Saturday, April 07, 2007


I was listening to Dennis Prager a couple of days ago. He was interviewing Michael Rogers, a gay activist and journalist who aggressively "outs" politicians (especially those on the right) who are not supportive of gay rights in their public life. His purpose, he says, is to attack the hypocrisy of those who profess one thing but live another in their private lives.

Dennis spent a great deal of time trying to get Mr. Rogers to explain exactly what it is that most concerns him about politicians who privately practice homosexual behavior but who publicly oppose the lifestyle. In spite of continued questioning, the journalist refused to elaborate. He just kept coming back to the "great evil" of hypocrisy. At one point, Dennis asked him if there was any difference between a person who in private practices homosexual behavior but in public supports policies that are viewed as anti-gay, and the person who supports penalties for cheating but who is himself not always honest. Mr. Rogers was not willing to acknowledge that these are morally similar. I suspect that he did not want to make the admission because such hypocrisy is much more widespread, and to recognize any equivalence between the two hypocrisies would dilute his source of outrage.

And I got to thinking (how many times have I said that in this blog?). If hypocrisy is defined as behaving one way in private while being against such behavior in public then we are all guilty of hypocrisy. It is commonly recognized that people are often most adamant in their condemnation of behaviors that hit close to home. This has always been presented to me as a bad thing, but I wonder. Perhaps it is not that we are hypocrites as much as it is that we aspire to be better than we are; and we rightly recognize that many of our private behaviors are wrong. In a great many cases we even want to see them disappear from our own lives. During the time between recognizing our failures and overcoming them, we run the risk of being labeled hypocrite. But I do not think that it is hypocrisy to believe that everyone ought to behave better than we actually do. Do we not all agree that society would be better if everyone behaved better than they actually do. We cannot define socially-acceptable behavior based on what we do. This is the flaw of moral relativism.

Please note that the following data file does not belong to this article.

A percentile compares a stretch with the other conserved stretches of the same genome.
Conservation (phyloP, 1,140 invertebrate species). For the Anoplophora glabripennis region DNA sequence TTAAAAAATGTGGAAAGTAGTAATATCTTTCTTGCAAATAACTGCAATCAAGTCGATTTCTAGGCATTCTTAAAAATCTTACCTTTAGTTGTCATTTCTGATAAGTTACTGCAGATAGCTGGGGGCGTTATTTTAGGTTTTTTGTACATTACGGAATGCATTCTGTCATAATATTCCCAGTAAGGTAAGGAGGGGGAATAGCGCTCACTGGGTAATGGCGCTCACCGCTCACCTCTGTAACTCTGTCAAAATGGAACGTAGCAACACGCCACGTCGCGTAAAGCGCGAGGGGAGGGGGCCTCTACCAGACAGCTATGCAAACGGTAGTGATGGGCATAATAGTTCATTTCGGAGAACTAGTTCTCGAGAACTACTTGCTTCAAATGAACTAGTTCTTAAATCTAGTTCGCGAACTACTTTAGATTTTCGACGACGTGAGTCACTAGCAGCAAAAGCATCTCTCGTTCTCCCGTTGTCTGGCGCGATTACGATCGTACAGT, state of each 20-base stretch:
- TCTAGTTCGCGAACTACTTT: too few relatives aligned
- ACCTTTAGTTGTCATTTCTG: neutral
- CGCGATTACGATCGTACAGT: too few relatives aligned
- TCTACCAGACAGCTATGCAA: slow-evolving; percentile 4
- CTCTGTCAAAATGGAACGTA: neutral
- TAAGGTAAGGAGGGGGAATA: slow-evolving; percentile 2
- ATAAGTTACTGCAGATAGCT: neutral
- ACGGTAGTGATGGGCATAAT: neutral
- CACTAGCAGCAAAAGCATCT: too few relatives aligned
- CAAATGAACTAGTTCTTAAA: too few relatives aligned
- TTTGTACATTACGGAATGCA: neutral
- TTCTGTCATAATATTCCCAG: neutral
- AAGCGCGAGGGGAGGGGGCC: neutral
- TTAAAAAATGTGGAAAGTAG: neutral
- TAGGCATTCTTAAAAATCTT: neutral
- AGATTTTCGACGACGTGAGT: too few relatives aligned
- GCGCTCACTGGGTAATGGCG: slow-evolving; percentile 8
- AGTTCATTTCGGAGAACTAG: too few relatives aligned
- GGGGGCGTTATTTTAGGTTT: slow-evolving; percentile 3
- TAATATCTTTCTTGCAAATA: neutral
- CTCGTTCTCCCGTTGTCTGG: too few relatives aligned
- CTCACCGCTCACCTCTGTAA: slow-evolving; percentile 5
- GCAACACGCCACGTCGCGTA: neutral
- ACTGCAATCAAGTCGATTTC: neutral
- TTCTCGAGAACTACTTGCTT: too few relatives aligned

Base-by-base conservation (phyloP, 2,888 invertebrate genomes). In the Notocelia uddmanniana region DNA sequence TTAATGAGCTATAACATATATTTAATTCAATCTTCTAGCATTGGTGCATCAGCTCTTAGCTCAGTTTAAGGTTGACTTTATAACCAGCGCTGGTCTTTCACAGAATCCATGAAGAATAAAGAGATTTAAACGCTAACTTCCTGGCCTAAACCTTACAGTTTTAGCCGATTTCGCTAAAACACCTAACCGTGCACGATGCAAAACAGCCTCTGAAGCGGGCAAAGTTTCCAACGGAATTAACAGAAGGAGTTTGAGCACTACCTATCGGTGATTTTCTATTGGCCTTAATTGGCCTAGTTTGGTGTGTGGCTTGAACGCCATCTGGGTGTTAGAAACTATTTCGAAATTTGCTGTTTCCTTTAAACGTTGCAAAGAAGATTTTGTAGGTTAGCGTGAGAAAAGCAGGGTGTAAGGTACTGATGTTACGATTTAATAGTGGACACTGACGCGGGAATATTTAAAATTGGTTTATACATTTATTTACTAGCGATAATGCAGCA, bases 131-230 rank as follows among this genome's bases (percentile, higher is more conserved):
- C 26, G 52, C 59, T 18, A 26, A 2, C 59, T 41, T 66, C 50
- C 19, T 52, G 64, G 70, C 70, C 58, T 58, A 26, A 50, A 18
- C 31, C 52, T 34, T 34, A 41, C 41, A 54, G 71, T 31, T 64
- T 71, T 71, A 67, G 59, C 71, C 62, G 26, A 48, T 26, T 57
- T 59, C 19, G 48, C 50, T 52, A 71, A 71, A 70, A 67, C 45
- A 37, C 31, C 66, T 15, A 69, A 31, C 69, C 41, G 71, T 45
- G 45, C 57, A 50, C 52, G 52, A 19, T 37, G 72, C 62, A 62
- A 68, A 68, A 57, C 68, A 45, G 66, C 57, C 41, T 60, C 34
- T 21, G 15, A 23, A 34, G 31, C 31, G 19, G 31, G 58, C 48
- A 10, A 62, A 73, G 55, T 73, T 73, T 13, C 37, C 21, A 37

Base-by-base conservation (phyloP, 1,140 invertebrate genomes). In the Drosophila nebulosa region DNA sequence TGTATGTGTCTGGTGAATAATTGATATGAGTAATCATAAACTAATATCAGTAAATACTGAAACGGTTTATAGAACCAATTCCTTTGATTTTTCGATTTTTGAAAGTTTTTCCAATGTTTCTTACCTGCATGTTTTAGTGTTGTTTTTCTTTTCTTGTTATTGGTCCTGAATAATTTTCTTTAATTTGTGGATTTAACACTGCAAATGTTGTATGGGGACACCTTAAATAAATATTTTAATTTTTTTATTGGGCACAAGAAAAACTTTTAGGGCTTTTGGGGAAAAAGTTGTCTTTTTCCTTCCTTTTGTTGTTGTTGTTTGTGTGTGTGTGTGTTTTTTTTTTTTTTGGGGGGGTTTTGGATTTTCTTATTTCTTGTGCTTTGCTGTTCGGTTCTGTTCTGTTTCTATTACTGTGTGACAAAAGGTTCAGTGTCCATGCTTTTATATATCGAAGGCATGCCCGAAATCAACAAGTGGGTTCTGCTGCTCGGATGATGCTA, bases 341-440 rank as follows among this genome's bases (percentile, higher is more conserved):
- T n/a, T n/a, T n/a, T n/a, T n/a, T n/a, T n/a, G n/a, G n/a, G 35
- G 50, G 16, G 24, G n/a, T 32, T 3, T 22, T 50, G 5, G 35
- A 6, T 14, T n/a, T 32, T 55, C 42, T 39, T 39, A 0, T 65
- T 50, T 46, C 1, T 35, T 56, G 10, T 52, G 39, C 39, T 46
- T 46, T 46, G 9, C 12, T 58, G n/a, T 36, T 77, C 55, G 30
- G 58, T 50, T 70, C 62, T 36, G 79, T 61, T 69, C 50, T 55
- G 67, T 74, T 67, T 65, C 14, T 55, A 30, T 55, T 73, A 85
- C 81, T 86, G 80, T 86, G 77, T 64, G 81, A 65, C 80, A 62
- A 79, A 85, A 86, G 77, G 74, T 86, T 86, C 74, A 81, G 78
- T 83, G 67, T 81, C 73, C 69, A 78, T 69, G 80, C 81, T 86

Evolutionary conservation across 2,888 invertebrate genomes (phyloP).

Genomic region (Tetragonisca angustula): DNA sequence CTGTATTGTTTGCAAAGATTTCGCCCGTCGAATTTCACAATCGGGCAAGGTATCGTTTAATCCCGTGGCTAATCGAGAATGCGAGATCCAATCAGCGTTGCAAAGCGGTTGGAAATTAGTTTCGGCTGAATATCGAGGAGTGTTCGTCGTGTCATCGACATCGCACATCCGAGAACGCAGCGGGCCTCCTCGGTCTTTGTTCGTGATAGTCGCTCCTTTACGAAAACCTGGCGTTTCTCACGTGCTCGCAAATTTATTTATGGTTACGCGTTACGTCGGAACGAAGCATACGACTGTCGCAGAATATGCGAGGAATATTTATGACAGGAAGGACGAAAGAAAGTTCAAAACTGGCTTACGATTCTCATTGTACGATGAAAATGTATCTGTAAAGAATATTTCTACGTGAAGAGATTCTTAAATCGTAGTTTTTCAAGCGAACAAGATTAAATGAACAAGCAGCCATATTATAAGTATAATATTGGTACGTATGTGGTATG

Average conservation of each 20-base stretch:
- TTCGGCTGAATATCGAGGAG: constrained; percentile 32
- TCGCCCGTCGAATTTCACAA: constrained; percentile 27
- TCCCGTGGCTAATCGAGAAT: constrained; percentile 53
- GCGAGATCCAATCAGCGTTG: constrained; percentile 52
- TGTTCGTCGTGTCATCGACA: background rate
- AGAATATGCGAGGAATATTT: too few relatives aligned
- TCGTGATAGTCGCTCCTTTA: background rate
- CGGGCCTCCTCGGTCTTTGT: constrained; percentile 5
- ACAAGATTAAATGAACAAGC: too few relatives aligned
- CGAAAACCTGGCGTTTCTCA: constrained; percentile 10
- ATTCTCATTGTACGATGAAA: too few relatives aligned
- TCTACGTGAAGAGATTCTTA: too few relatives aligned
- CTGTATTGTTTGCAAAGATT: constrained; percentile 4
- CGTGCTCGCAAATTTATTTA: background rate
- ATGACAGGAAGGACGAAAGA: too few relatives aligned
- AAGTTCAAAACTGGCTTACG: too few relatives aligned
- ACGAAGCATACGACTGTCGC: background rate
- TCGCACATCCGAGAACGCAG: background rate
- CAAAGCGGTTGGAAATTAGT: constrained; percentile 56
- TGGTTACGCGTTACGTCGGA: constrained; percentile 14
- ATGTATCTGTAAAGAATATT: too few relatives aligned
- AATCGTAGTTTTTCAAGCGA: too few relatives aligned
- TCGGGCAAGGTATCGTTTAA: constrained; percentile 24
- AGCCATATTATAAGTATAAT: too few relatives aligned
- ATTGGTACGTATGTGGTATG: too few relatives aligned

But you don't have to be a relativist to make this mistake. The church also misses this distinction as well, expecting that those who lead will themselves not struggle with sin. Or at least not with any sin that the leader may condemn in public. With one exception, no one has risen to this standard of flawless behavior. The story of the Bible is one of deeply flawed people who manage to continue to follow God in the very midst of their flaws. In the New Testament Paul himself admits that his struggle with sin was ongoing and frustrating. I myself expect and desire that my behavior would always be more Christ-like and good than it actually is. But my sins are not any less wrong just because you or anyone else may struggle with them as well. And lately, I have learned that I have enough to do worrying about myself, and have little time remaining to worry about so-called "hypocrisy" in others.

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